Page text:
Call for research proposals

Dynamic single-molecule investigation of coronavirus structure and function

Our dedication to bettering human health starts by collaborating with you to expand the research on coronaviruses further. In the coming months, we will commit part of our in-house capacity and single-molecule expertise to accept your samples and conduct proof-of-concept experiments.

If you have a single-molecule assay related to the coronavirus or COVID-19 in mind, please join us in this endeavor by submitting your research proposal!


Together we can study:

– Kinetics and energy landscapes associated with conformational changes of viral proteins, such as SPIKE.
– Packaging of viral DNA or RNA.
– Autoregulation of viral translation.
– Interactions between viral DNA or RNA and capsid proteins, or between a virus and the host cell.
– Protein-induced viral shedding and fusion.

Terms & Conditions

Instrument configuration: dual trap optical tweezers with 3-colour confocal fluorescence.

-No access to facilities with biosafety certification.

-Only experiments for fundamental research on SARS-CoV-2 associated processes.

-We will accept and test samples for free to generate proof data.

-Experiments will be selected and scheduled based on research proposal and priority.

Get in touch!

See how it’s possible to study viruses using LUMICKS technologies

Record the interaction forces between a virus and the host cell

You can use the C-Trap to investigate the dynamic interactions between a single virus and the cell surface receptors of a host cell. This approach enables you to direct an optically-trapped bead, coated with your virus of interest, towards adherent cells. Subsequently, you can push the bead against the cell membrane and pull it away after contact. The pulling force required to disrupt the established interactions between the virus and host cell indicates the strength of the interaction. Read more…

Establish the kinetics and energy landscapes associated with conformational changes of viral proteins

With optical tweezers instruments like the C-Trap, you can attach the ends of a viral protein between two beads, apply mechanical force to unfold the protein, and investigate the related kinetics. By studying these features at the single-molecule level, you can probe the intermediate conformations, a crucial detail that is commonly missed by other conventional methods. This kind of assay can, for example, provide you insights into how specific drugs disrupt viral proteins and their conformational dynamics during infections. Read more…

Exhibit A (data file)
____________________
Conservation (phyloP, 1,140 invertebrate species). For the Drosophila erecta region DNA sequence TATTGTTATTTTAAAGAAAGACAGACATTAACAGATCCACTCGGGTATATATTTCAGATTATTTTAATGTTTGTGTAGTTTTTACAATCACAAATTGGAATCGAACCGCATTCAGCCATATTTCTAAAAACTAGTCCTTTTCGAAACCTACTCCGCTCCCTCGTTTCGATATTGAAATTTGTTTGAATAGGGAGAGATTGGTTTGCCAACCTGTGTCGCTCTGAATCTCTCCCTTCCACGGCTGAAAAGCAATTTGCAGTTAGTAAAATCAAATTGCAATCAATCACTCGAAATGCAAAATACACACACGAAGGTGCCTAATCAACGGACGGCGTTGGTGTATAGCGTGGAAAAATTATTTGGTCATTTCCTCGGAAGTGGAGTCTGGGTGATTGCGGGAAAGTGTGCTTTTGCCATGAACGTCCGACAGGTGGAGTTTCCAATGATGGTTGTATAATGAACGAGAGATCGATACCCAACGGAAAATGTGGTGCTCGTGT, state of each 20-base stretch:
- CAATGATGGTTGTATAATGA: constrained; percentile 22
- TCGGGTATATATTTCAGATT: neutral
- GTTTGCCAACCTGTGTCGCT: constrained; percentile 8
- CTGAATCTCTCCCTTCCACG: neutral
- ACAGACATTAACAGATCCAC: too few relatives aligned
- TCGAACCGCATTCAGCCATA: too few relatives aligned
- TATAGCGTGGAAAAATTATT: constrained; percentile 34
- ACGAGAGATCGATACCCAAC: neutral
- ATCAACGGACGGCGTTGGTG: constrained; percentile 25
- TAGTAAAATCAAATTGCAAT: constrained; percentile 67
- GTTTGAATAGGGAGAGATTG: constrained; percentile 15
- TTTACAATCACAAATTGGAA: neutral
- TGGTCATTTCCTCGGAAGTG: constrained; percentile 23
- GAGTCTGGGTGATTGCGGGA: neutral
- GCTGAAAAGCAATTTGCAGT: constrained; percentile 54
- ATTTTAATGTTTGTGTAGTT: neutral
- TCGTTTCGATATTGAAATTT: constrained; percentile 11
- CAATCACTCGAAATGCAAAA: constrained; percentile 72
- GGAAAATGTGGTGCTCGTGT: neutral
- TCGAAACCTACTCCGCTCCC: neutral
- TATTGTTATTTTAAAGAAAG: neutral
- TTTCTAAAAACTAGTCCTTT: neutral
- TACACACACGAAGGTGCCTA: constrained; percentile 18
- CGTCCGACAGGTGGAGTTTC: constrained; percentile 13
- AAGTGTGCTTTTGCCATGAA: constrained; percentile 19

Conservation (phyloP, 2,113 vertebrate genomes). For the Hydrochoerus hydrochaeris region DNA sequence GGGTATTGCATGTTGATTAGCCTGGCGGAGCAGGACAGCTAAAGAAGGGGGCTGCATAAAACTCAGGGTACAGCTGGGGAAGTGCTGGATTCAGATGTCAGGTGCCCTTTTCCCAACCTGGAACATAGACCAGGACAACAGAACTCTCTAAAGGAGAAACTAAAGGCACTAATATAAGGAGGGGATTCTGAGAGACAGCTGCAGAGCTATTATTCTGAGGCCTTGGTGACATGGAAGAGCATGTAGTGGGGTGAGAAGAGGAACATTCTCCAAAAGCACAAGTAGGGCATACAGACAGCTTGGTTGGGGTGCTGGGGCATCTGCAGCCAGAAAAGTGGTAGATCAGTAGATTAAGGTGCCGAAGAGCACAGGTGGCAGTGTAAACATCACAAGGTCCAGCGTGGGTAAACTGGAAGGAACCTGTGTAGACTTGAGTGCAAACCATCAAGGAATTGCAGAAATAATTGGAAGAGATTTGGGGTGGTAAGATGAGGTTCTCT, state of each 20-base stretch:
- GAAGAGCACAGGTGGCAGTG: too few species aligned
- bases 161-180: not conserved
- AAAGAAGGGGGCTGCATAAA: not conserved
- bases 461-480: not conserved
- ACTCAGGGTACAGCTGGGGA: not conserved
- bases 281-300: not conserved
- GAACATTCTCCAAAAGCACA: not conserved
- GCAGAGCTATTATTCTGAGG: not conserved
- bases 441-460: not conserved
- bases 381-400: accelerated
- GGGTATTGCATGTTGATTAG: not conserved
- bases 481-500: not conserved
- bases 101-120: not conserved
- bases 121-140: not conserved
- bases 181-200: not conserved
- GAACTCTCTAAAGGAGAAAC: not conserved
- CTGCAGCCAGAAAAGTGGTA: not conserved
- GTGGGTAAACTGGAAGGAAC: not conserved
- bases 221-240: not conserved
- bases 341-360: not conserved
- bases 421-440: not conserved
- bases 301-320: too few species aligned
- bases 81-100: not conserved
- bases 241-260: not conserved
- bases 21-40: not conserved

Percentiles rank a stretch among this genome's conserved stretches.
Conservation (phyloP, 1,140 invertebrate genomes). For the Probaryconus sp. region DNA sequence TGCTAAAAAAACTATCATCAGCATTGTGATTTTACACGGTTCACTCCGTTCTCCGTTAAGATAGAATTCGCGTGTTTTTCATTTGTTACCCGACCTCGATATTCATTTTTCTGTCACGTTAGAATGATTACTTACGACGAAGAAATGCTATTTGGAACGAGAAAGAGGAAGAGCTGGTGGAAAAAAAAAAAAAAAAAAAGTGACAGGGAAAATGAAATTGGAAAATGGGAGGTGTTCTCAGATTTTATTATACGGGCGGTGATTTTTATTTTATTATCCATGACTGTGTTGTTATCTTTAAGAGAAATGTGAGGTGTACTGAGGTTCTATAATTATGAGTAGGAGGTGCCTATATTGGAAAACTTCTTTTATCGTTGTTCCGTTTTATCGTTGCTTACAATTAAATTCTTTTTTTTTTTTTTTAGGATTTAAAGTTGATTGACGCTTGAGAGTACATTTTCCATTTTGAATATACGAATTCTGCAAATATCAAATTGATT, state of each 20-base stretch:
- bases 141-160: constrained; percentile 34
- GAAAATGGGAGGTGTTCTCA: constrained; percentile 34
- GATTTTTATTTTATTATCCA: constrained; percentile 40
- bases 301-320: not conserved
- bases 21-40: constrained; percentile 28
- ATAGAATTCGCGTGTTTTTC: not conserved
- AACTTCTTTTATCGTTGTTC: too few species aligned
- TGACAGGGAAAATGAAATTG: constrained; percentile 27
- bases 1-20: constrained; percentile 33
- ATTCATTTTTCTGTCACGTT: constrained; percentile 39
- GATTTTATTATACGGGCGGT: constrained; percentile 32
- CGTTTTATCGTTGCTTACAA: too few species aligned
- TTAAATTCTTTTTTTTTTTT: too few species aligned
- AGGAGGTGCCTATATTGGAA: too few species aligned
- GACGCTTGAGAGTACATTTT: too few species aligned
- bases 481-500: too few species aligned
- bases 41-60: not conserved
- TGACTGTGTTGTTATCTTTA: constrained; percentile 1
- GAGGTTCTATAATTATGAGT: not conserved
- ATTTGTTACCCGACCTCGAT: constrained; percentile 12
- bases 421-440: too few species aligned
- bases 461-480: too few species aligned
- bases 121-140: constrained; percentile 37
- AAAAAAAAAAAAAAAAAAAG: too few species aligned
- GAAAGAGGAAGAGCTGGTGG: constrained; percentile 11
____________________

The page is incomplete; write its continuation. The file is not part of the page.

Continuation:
C-Trap Protein Folding

Manipulate and visualize the autoregulation of viral RNA translation

RNA pseudoknots are secondary structures of RNA that are critical in autoregulating translation and ribosomal frameshifting in many virus types. The C-Trap offers you the means to study the structural dynamics of RNA pseudoknots at the single-molecule level to reveal how secondary and tertiary RNA conformations regulate viral translation. By creating and stretching a so-called dumbbell system including an RNA and two trapped beads, you can investigate forces associated with each step of structure unfolding and folding. Read more…

Time and quantify packaging of viral DNA

Using optical tweezers, you can study the processes by which viruses pack large amounts of genetic material in confined environments and uncover critical steps and requirements in viral DNA packaging. For example, you can tether a DNA packaging motor and one end of the DNA substrate between two optically trapped beads. Next, you can directly measure distance changes between the two trapped beads during DNA packaging. Both the cycle duration (period of fast packaging and pause) and the amount of packed DNA reveal the functions of the specific motor.  Read more…

Measure and visualize interactions between viral DNA and capsid proteins

Using optical tweezers correlated with fluorescence microscopy, you can study the nucleation and growth process of viral particles while capsid proteins interact with nucleic acids. For instance, the C-Trap can tether a double-stranded DNA between two beads and subsequently expose the single molecule to viral capsid proteins. As these proteins bind to the DNA, they shorten the nucleic acid through compaction. The fluorescently labeled capsid proteins reveal progressively compacted protein–DNA complexes as the fluorescence intensity increases. Read more…

C-Trap DNA-Protein Interactions General

Investigate and monitor protein-induced viral shedding and fusion

Optical tweezers are optimal to simultaneously apply and measure forces associated with membrane deformation upon viral shedding. The fluorescence imaging provided in the C-Trap further enables you to visualize the curvature of the host cell’s membrane as well as the distribution of labeled membrane proteins while simultaneously assessing the forces associated with shedding. The approach is unique in that it reveals the relationship between membrane curvature and viral proteins during budding, which can be correlated with its shedding efficiency. Read more…

Detect and select viral particles in a contact-free manner

While, in most cases, virus particles are small and aggregate in liquids which may confound the intended measurements, optical tweezers enable you to catch virus particles in solution and differentiate single particles from aggregates. The optical trapping of a single virus particle enables you to control its location. On top of that, you can fluorescently label viral membrane proteins and quantify them based on fluorescence intensity in order to correlate protein levels with your desired measurements. Read more…

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